The Baby Shower High Tea is Back!

It's the return of everything classic and the tea party is part of that happy tradition. While it's the norm for bridal showers, there are more women that are opting to use it for baby showers as well.

The time is just right, after work just before dinner, so it can serve as an early dinner or a substitute to the coffee break in the afternoon. While high tea is traditionally at 4 o'clock in the afternoon, tea can be served anytime after 2 o'clock if you want to be technical about it.

You need to set aside an area which is pleasant and relaxing as well as private. Make sure your chairs are comfortable (thus the habit of taking tea in the drawing room rather than the dining room) and you have a handy table nearby to pour out that hot cuppa. Flowers are a necessity of course, and only use the flowers in season in a rather casual arrangement that could be done at home. Don't order a formal arrangement for a tea!

Set your tables nicely – your best linens should be on call here, as well as every scrap of lace or crochet work or tatting that you can get your hands on. If you have those embroidered napkins that were handed down to you by your grandmother, use them by all means.

Music is an essential part of high tea. Choose light and pleasant music for this; although classical music on strings is traditional, you don't need to stick to it to make your high tea atmosphere. Any instrumental music that is light on the ears with a minimum of base would be good.

High tea is heavy on the food, it possibly being a substitute for dinner. If possible, don't serve tea in teabags here, only good, loose tea in a large metal tea ball for your teapot. Are you happy with your teapot? It should be one that is heavy enough to keep the tea hot but manageable for you to pour. Keep a tea towel by you in case the tea splashes or drips out of the spout.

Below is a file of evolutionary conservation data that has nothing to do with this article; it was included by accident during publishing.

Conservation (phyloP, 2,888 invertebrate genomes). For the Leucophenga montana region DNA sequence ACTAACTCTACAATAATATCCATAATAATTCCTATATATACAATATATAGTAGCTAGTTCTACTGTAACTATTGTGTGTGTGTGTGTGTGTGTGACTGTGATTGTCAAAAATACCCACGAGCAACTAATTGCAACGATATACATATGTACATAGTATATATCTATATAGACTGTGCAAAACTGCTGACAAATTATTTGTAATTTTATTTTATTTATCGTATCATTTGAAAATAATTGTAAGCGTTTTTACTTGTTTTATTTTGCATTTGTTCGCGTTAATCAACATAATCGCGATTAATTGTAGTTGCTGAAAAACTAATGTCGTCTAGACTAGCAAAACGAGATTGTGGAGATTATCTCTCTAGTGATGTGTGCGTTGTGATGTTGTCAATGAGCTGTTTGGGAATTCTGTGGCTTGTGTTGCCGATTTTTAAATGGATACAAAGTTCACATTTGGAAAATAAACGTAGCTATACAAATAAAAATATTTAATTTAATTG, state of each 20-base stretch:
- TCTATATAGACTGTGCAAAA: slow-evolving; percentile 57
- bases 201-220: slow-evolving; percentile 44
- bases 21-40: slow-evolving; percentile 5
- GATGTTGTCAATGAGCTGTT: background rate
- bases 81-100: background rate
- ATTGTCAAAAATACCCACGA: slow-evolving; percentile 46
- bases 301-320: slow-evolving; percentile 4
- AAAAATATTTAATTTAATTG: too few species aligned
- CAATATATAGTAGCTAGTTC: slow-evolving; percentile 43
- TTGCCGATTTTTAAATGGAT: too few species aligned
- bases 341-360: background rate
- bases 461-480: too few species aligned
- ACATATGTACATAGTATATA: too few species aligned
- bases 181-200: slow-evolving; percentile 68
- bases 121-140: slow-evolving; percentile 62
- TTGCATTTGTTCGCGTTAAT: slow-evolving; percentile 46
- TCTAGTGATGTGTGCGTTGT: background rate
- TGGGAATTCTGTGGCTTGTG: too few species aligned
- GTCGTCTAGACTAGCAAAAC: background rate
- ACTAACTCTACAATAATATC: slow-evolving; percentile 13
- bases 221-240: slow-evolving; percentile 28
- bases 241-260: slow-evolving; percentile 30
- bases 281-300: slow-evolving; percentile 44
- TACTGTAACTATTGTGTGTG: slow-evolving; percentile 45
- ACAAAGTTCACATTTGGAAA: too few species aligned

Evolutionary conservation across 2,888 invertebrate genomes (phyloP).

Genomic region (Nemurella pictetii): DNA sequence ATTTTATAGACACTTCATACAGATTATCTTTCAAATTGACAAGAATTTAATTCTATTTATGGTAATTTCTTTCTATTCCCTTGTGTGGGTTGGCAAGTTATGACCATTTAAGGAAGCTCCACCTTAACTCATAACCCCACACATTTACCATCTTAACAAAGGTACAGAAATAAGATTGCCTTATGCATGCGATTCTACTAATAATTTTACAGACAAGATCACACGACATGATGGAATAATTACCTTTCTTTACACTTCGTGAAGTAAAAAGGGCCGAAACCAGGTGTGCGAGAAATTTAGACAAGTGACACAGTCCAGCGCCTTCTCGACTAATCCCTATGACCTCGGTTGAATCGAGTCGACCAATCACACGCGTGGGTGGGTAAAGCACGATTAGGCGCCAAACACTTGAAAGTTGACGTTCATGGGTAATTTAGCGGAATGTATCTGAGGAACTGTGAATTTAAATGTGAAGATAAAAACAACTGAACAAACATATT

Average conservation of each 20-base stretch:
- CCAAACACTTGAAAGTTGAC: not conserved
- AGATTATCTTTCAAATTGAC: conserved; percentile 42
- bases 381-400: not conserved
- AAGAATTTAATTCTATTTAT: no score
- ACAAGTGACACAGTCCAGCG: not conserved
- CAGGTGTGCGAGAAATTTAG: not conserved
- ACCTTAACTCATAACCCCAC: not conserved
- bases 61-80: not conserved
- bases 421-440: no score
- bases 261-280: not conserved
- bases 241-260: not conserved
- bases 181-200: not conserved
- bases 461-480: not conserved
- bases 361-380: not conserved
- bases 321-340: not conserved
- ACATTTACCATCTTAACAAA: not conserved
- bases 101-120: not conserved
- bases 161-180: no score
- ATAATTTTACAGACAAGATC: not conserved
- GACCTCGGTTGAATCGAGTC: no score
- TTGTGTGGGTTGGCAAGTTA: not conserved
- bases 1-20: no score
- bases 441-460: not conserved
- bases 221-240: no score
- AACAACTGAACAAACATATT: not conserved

Make sure you have enough cutlery, plates, and napkins near you so you don't need to keep going back and forth to the kitchen. These can either be set on the tea table and extras be put in a tea trolley or sideboard for guests to help themselves.

Food is a given here, and it should be quite heavy, although room-temperature finger food is the norm. cold sliced meats like roast chicken or baked ham can be the basis of the sandwiches, with sides of savory fruit salads like a Waldorf. But what most women love about the high tea is its choice of pastries. Crumb cakes, sweet breads, small fruit and custard tarts, even filled puff pastries and buttery cookies are what make up the basics of the tea.

It's a quiet affair that can be a couples' baby shower as well, although you would probably want to add a hot dish to your menu with men about. It's a truly versatile meal that should be welcomed back with open arms.